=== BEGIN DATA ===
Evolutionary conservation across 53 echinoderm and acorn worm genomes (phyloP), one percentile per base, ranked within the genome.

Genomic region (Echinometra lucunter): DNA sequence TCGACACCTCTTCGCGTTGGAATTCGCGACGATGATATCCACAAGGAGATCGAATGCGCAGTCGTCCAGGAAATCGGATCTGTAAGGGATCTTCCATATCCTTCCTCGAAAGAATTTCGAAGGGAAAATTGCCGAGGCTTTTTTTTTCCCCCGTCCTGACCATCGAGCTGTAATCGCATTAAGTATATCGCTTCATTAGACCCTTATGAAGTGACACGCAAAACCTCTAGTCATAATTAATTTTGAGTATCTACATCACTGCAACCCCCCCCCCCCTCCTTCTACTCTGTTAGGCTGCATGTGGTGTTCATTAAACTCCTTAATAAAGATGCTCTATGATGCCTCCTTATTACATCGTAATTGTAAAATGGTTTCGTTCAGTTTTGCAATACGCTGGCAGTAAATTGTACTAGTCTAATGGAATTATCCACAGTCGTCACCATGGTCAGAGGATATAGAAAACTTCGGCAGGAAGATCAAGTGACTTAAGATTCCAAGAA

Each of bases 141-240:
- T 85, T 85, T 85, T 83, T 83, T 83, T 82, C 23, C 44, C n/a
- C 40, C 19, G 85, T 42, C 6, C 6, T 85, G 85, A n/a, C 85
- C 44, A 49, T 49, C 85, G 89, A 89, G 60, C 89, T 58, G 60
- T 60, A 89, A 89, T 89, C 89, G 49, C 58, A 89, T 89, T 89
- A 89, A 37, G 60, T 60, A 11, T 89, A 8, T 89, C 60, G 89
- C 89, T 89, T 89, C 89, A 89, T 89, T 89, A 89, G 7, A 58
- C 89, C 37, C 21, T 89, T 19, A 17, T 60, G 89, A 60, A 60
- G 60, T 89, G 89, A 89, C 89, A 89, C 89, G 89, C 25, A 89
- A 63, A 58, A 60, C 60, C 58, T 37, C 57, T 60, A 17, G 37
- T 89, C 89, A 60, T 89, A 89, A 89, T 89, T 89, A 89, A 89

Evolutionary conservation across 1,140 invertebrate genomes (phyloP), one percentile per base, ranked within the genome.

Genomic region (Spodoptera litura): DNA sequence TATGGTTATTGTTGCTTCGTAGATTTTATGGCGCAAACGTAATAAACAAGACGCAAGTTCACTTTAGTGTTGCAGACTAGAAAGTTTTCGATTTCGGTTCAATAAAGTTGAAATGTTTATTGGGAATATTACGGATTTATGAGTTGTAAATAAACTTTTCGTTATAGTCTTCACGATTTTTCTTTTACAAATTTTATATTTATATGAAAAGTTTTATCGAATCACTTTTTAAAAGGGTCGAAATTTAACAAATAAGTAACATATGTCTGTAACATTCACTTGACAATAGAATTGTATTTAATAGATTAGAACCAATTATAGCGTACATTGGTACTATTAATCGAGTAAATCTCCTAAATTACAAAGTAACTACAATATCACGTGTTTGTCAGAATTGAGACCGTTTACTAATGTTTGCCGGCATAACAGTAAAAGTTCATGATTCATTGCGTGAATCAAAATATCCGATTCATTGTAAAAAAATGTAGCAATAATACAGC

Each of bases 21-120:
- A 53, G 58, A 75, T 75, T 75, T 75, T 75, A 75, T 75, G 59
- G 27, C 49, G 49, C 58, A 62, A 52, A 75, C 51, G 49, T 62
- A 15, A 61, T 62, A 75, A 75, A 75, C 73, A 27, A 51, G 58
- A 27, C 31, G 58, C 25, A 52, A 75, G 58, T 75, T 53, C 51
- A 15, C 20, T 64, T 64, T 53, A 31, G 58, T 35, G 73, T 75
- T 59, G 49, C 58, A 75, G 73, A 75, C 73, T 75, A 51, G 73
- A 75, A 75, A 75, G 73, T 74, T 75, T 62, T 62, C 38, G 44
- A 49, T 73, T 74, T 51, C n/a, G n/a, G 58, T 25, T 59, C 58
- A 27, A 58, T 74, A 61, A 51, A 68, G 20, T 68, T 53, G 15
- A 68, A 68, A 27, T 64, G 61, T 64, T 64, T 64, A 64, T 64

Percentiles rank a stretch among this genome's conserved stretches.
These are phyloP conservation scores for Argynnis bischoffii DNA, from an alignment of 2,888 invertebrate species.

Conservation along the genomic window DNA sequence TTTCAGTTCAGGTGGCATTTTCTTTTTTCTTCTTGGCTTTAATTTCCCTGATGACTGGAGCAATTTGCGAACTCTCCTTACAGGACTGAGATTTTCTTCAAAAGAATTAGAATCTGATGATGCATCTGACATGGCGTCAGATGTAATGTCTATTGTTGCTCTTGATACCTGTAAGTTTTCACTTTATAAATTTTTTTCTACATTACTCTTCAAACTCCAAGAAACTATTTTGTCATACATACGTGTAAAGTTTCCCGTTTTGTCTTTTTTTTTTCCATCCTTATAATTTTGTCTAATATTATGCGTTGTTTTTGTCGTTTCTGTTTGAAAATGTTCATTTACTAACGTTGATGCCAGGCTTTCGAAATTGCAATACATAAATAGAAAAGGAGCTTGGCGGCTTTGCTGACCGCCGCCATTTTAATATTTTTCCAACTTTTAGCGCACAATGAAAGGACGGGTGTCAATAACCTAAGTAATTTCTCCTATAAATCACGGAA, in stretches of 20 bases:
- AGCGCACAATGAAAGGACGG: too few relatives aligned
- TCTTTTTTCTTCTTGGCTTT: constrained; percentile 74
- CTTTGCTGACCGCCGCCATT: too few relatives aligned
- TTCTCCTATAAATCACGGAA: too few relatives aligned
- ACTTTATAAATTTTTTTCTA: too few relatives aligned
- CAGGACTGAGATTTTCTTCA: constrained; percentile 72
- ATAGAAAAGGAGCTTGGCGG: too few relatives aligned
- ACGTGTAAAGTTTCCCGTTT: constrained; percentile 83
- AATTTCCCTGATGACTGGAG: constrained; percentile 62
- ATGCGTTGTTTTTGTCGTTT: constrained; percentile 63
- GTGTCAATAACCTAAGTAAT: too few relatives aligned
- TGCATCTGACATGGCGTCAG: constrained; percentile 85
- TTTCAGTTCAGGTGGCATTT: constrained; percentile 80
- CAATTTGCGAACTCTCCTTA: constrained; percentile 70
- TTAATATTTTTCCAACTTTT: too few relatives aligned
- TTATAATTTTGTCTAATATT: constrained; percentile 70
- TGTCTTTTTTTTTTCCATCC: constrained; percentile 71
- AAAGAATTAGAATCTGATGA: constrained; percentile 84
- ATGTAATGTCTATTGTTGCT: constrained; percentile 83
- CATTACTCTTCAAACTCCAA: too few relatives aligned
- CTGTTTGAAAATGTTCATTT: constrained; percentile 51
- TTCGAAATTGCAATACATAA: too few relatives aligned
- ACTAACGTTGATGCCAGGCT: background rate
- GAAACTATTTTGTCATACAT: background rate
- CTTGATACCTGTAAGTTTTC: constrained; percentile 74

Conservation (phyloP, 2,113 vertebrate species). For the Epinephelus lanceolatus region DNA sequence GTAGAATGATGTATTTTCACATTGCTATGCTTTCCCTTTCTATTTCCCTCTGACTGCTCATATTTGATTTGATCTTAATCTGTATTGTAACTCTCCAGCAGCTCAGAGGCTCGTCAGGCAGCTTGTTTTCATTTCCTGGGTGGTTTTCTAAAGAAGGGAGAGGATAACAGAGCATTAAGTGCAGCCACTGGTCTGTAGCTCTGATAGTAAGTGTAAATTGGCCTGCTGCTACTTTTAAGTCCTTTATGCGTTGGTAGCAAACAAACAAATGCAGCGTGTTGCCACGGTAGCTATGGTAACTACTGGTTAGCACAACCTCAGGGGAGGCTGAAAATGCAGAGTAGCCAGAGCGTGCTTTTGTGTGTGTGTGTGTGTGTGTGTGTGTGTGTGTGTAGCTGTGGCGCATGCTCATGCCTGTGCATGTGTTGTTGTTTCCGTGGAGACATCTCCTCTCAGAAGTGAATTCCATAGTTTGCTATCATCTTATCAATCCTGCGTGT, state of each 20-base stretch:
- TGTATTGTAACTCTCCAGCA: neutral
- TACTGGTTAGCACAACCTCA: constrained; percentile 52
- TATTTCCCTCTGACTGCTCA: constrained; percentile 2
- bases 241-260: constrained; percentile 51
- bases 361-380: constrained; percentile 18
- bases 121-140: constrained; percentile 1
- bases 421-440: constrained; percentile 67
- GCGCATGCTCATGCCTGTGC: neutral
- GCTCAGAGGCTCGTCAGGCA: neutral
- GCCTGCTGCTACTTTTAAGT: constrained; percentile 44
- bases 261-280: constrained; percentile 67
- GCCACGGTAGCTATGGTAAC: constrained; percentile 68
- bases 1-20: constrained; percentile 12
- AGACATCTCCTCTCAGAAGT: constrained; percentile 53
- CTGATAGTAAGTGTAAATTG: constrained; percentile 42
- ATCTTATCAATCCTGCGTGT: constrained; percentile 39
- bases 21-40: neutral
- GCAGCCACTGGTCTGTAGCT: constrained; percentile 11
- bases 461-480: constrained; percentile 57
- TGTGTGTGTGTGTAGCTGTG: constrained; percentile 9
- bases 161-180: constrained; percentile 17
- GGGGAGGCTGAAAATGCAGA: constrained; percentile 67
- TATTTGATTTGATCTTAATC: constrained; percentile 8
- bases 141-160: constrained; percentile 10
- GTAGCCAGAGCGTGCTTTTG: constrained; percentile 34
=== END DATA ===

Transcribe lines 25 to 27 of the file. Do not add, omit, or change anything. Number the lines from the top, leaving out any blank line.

- A 27, A 58, T 74, A 61, A 51, A 68, G 20, T 68, T 53, G 15
- A 68, A 68, A 27, T 64, G 61, T 64, T 64, T 64, A 64, T 64

Percentiles rank a stretch among this genome's conserved stretches.